,hmap
definitions will have to apply the higherorder function to these as well. 
Adds
Functor
constraints tohmap
andMonad
constraints tohandle
, allowing a greater variety of instances to be defined (e.g. for recursivelynested syntax). 
Replaces the default definitions of
hmap
andhandle
with derivations based onGeneric1
instead ofCoercible
. Therefore, firstorder effects wishing to derive these instances will requireGeneric1
instances, presumably derived usingXDeriveGeneric
. 
Moves
send
fromControl.Effect.Sum
toControl.Effect.Carrier
. Likewise removes the reexport ofsend
fromControl.Effect
. 
Deprecates
fmap'
in favour offmap
. 
Deprecates
handlePure
in favour ofhmap
.
v0.4.0.0
Backwardsincompatible changes
 Removes APIs deprecated in 0.3.0.0, including
Eff
,interpret
,ret
, and thehandle*
family of helper functions.
Other changes
 Adds the ability to derive default instances of
HFunctor
andEffect
for firstorder effects, using theXDeriveAnyClass
extension.  Adds a generic
Interpose
effect that enables arbitrary “eavesdropping” on other effects.
0.3.1.0
 Improved speed of
Reader
,State
,Writer
, andPure
effects by defining and inlining auxiliaryApplicative
methods.  Adds
runInterpret
&runInterpretState
handlers inControl.Effect.Interpret
as a convenient way to experiment with effect handlers without defining a new carrier type andCarrier
instance. Such handlers are somewhat less efficient than customCarrier
s, but allow for a smooth upgrade path when more efficiency is required.  Added
unliftiocore
as a dependency so as to provide a blessed API for unliftstyle effects and a solution to the cubiccaller problem.
0.3.0.0
Backwardsincompatible changes
 Adds
Monad
as a superclass ofCarrier
, obviating the need for a lot of constraints, andMonad
instances for all carrier types. This is a backwardsincompatible change, as any carriers users have defined now requireMonad
instances. Note that in many cases carriers can be composed out of existing carriers and monad transformers, and thus these instances can often be derived usingXGeneralizedNewtypeDeriving
. We also recommend compiling withWredundantconstraints
as many of these can now be removed.  Replaces
AltC
with a new carrier,NonDetC
, based on Ralf Hinze’s work in Deriving Backtracking Monad Transformers. This is a backwardsincompatible change.AltC
was equivalent to theListT
monad transformer, and had the same wellknown limitation to commutative monads. Therefore, the elimination ofEff
required a more durable approach.  Removes
Branch
. This is a backwardsincompatible change, but was necessitated by the difficulty of implementing correctApplicative
&Monad
instances for carriers which used it. Carriers which were employingBranch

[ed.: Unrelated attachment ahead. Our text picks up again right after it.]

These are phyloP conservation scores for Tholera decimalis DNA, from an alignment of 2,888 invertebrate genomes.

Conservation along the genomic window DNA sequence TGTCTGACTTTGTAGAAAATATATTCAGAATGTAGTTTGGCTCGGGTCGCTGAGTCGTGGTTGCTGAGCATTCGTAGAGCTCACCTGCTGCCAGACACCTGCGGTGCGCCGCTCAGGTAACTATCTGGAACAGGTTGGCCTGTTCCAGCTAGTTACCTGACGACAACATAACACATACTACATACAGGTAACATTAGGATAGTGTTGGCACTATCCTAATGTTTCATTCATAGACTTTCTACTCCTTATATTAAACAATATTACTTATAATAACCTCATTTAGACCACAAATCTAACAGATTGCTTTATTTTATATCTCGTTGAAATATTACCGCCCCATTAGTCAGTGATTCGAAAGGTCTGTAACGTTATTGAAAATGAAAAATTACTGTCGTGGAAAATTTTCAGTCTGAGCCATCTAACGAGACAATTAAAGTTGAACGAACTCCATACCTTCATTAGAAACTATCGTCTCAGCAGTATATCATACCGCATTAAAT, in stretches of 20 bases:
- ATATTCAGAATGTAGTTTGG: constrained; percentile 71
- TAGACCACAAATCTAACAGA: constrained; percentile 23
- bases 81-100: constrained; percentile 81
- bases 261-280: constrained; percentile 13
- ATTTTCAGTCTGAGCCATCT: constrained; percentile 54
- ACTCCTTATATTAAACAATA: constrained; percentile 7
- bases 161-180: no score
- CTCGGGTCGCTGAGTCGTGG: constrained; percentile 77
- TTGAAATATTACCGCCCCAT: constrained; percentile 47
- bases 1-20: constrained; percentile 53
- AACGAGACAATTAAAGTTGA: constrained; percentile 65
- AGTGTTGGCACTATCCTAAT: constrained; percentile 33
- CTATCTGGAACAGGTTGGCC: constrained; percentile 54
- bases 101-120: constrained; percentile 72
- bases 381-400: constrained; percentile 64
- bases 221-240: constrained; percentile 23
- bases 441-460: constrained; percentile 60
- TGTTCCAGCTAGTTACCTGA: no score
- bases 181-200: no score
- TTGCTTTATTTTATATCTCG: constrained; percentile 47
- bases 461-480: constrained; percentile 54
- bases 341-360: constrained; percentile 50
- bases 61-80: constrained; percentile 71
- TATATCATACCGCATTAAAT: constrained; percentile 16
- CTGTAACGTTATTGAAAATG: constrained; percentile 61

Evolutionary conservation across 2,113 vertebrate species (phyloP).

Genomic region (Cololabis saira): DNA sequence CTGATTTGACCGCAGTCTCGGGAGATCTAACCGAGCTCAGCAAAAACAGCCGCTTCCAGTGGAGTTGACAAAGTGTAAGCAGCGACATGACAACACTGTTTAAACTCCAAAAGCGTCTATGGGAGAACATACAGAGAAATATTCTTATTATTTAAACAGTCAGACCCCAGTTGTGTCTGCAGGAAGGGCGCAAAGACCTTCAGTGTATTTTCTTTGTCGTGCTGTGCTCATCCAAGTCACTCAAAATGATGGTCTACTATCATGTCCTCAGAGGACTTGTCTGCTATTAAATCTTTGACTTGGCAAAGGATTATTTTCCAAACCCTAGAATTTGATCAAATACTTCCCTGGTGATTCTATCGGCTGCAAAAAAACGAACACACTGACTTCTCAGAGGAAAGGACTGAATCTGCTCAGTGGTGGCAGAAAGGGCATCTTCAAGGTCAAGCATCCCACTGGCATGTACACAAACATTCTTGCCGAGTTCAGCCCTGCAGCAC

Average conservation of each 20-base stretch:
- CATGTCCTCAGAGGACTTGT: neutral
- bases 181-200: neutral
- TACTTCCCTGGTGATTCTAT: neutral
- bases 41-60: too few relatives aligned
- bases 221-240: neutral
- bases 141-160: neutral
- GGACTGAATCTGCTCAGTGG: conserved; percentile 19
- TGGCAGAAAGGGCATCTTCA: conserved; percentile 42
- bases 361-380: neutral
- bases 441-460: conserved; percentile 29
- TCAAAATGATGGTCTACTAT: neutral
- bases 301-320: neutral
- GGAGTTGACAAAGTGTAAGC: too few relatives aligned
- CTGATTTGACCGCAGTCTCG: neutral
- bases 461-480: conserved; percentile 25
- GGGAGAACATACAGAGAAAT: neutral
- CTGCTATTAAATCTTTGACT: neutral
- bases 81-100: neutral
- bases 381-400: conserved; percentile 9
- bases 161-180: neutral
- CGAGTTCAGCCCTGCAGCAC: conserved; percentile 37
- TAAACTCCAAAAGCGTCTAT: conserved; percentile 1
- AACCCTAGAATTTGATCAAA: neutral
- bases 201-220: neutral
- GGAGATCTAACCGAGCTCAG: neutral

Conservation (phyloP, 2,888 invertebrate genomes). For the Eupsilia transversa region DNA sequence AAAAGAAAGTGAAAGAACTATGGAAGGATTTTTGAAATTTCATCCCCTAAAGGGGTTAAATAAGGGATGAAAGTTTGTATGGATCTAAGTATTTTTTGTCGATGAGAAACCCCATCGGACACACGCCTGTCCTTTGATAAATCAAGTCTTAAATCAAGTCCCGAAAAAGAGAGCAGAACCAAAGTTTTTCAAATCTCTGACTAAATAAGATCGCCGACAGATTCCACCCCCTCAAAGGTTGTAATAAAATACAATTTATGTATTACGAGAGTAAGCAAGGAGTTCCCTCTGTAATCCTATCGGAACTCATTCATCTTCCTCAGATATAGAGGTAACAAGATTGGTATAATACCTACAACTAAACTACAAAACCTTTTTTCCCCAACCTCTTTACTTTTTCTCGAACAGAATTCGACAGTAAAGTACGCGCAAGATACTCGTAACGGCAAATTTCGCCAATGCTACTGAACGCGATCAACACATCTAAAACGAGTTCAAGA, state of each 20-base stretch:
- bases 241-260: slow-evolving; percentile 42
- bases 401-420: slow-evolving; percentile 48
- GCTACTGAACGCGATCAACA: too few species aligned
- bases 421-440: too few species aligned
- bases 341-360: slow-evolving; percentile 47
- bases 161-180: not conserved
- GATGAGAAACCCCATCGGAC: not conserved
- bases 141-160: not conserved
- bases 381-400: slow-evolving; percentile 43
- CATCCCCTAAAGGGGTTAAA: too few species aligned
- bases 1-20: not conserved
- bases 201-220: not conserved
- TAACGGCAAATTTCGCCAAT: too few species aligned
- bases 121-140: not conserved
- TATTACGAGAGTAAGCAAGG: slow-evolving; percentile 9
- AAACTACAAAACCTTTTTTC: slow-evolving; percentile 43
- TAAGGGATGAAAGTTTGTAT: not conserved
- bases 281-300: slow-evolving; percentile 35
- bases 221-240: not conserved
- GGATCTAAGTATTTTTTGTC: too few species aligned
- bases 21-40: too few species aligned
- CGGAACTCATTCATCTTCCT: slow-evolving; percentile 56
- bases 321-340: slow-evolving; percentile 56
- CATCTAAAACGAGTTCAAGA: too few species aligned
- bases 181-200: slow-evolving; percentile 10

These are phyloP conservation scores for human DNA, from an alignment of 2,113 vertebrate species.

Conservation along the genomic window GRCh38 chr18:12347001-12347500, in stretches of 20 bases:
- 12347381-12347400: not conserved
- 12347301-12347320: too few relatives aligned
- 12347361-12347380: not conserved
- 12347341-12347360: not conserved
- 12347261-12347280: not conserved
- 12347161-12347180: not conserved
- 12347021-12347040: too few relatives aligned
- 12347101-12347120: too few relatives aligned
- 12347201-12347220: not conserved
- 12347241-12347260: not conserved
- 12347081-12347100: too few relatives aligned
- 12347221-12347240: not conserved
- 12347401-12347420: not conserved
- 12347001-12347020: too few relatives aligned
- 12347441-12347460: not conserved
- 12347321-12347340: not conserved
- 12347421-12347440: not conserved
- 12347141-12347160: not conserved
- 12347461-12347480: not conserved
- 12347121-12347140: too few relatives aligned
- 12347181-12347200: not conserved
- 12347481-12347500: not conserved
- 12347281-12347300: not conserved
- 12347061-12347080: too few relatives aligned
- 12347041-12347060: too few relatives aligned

internally should be reimplemented usingNonDetC
or a similar approach; seeCutC
andCullC
for examples.  Renames
Control.Effect.Void
,Void
, andVoidC
toControl.Effect.Pure
,Pure
, andPureC
respectively. This is a backwardsincompatible change for code mentioningVoidC
; it should be updated to referencePureC
instead.
Deprecations
Eff
andinterpret
, in favour of computing directly in the carriers. This enables the compiler to perform significant optimizations; see the benchmarks for details. Handlers can simply remove theEff
wrapping the carrier type & any use ofinterpret
. As above, we also recommend compiling withWredundantconstraints
as many of these can now be removed.ret
, in favor ofpure
orreturn
.handleEither
,handleReader
,handleState
,handleSum
, andhandleTraversable
in favour of composing carrier types directly. Carriers can be composed from other carriers andeff
defined withhandleCoercible
; and other definitions can usehandlePure
&handle
directly.
All deprecated APIs will be removed in the next release.
Other changes
 Adds a lazy
State
carrier inControl.Effect.State.Lazy
 Rewrites
CutC
using an approach related toNonDetC
, with the addition of a continuation to distinguishempty
fromcutfail
.  Rewrites
CullC
usingListC
andReaderC
.  Moves
OnceC
fromControl.Effect.NonDet
toControl.Effect.Cull
to avoid cyclic dependencies.  Adds a
runCutAll
handler forCut
effects, returning a collection of all results.
0.2.0.2
 Loosens the bounds on QuickCheck to accommodate 2.x.
0.2.0.1
 Fixes the benchmarks, and builds them in CI to avoid regressing them again.
0.2.0.0
 Adds
listen
,listens
, andcensor
operations toWriter
.  Provides explicit type parameters to
run
style functions inState
,Reader
,Writer
, andError
. This is a backwardsincompatible change for clients using these functions in combination with visible type applications.  Adds benchmarks of
WriterC
/VoidC
wrapped withEff
against their unwrapped counterparts.  Adds
Functor
,Applicative
, andMonad
instances forWriterC
.  Adds
Functor
,Applicative
, andMonad
instances forVoidC
.  Fixes a space leak with
WriterC
.  Removes the
Functor
constraint onasks
andgets
.  Adds
bracketOnError
,finally
, andonException
toResource
.  Adds
sendM
toLift
.
0.1.2.1
 Loosens the bounds on QuickCheck to accommodate 0.12.
0.1.2.0
 Adds support for ghc 8.6.2, courtesy of @jkachmar.
 Adds a
Cut
effect which adds committed choice to nondeterminism.  Adds a
Cull
effect which adds pruning to nondeterminism.  Adds an example of using
NonDet
,Cut
, and a character parser effect to define parsers.  Fixes the table of contents links in the README.
0.1.1.0
 Adds a
runNonDetOnce
handler which terminates immediately upon finding a solution.
0.1.0.0
Initial release.